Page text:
Smart Automatic Jettisoning Device for HMDS

Award Information
Agency:
Department of Defense
Branch
Air Force
Amount:
$100,000.00
Award Year:
2009
Program:
SBIR
Phase:
Phase I
Contract:
FA8650-09-M-6965
Agency Tracking Number:
F083-017-1324
Solicitation Year:
2008
Solicitation Topic Code:
AF083-017
Solicitation Number:
2008.3
Small Business Information
Mide Technology Corporation
200 Boston Avenue Suite 1000, Medford, MA, 02155
Hubzone Owned:
N
Socially and Economically Disadvantaged:
N
Woman Owned:
N
Duns:
786127522
Principal Investigator:
Attila Lengyel
Chief Operating Officer
(781) 306-0609
alengyel@mide.com
Business Contact:
Petra Botha
Chief Financial Officer
(781) 306-0609
pbotha@mide.com
Research Institution:
n/a
Abstract
Current Helmet Mounted Display Systems (HMDS) are mounted to aircrew members helmets to improve performance by providing night vision enhancement, by enabling look-and-shoot weapons cueing systems, and by providing continuous aircraft information to the crewmember. The added weight and resulting center of gravity shift of these systems can increase the probability of injury to the crewmember in the event of ejection or crash landing. The additional surface area of the HMDS can also increase aerodynamic loading during ejection which also results in an increase to the probability of injury.  Creation of simple force/acceleration HMDS release systems have been developed and tested, but these systems have been unacceptable since helmet accelerations encountered during air combat maneuvers (ACM) can be near or can exceed the peak accelerations encountered during ejections.  A need for a better solution exists. Midé proposes to develop a SMA based system to reliably release the HMDS only during crash and ejection scenarios.  The challenge is to discern between normal aircraft maneuvers and a crash or ejection event.  In order to accomplish this, Midé plans to utilize its piezoelectric based sensors calibrated in a manner where this differentiation can take place.   BENEFIT: Potential military applications of this technology could benefit users of night vision goggles (including ANVIS-9, PNVG, and the developmental NVCD) and other modern display systems (i.e., JHMCS, JSF).  In the commercial sector, this technology could be used for items like auto binder releases on skis/snowboards and possibly as a real-time warning system if an athlete is likely to suffer from concussions/injuries due to impact in contact sports.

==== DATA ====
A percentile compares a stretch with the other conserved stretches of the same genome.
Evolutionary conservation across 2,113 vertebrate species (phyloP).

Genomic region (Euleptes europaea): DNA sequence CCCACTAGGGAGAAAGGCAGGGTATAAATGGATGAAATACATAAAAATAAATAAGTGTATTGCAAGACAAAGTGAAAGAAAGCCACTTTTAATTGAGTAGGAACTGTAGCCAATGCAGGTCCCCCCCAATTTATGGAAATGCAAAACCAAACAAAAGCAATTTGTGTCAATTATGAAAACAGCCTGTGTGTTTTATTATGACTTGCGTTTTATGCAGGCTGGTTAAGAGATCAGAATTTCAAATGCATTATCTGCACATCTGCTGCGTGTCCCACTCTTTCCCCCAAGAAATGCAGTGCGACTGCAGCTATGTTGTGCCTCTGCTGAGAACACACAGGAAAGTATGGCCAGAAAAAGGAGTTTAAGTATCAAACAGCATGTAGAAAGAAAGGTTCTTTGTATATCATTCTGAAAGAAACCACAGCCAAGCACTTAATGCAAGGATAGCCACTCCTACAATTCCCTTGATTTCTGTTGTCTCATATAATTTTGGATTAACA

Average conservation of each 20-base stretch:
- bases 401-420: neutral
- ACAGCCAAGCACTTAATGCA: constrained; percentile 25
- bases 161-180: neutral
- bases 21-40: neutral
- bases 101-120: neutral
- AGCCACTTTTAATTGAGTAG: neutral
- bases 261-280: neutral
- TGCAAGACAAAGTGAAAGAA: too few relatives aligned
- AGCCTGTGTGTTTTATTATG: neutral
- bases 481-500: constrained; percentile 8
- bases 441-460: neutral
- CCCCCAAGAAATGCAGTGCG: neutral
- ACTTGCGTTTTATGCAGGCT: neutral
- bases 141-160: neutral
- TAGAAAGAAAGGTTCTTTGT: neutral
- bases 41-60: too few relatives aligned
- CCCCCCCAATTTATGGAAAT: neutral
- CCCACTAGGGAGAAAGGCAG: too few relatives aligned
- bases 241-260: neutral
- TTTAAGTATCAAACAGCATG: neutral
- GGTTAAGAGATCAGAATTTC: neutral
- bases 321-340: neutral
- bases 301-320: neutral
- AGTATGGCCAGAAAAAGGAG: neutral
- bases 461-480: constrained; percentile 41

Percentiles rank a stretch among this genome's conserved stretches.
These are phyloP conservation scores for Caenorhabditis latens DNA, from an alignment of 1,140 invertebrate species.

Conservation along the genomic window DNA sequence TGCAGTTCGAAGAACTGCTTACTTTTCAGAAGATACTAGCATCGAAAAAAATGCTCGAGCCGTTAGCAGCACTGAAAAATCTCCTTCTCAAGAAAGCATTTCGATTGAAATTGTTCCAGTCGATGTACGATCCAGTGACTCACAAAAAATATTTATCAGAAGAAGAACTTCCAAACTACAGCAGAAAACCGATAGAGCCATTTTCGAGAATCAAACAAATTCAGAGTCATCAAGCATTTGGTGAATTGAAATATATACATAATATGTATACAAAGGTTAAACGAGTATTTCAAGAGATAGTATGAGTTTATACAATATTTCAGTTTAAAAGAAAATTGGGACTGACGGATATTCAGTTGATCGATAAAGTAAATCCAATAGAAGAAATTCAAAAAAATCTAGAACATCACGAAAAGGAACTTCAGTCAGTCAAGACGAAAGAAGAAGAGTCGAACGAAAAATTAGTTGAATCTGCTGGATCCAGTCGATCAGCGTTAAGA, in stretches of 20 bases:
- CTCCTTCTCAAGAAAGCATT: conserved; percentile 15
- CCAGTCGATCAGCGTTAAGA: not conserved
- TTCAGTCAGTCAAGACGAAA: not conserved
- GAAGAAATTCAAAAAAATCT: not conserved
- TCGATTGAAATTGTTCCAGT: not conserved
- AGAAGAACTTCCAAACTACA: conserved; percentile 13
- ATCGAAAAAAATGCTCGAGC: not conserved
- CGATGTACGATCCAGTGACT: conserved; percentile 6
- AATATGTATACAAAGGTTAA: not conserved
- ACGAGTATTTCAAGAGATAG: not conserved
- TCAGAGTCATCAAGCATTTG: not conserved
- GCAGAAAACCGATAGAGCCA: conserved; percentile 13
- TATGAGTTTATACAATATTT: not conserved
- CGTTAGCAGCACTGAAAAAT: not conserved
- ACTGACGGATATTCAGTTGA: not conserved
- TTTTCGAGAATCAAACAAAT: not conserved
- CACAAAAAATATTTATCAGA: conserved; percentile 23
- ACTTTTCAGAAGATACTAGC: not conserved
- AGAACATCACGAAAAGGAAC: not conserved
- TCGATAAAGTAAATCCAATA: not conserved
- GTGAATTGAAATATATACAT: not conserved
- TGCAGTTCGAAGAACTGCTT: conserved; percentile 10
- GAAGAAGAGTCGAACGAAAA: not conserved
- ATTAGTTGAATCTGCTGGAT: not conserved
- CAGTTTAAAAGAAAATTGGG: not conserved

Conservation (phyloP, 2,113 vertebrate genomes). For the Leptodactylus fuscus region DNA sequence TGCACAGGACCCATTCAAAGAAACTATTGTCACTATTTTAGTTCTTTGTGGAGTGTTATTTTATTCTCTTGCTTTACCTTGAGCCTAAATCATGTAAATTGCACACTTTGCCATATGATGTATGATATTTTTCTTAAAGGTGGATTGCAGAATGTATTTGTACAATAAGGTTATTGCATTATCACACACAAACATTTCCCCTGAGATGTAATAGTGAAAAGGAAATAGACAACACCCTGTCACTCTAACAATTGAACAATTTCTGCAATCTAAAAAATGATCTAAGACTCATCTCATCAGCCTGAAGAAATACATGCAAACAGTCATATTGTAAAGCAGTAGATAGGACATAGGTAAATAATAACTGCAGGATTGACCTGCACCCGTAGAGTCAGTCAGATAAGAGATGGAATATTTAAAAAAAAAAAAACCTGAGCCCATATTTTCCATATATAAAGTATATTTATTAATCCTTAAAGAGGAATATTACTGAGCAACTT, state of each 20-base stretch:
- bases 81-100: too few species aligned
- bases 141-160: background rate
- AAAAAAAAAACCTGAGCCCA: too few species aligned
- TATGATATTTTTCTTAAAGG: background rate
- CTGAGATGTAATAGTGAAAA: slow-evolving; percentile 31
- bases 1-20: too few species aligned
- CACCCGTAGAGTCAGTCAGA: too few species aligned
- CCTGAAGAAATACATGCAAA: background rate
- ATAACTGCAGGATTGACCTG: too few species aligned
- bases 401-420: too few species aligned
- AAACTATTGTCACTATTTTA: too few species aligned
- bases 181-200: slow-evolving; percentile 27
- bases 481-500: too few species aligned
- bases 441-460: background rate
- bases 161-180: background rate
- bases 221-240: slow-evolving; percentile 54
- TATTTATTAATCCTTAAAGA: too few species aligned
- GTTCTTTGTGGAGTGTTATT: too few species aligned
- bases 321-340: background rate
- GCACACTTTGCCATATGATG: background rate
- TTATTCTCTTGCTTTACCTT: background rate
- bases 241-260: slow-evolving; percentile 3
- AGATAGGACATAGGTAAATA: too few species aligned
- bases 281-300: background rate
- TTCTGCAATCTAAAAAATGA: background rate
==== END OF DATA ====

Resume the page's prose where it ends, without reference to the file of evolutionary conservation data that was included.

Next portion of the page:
* information listed above is at the time of submission.

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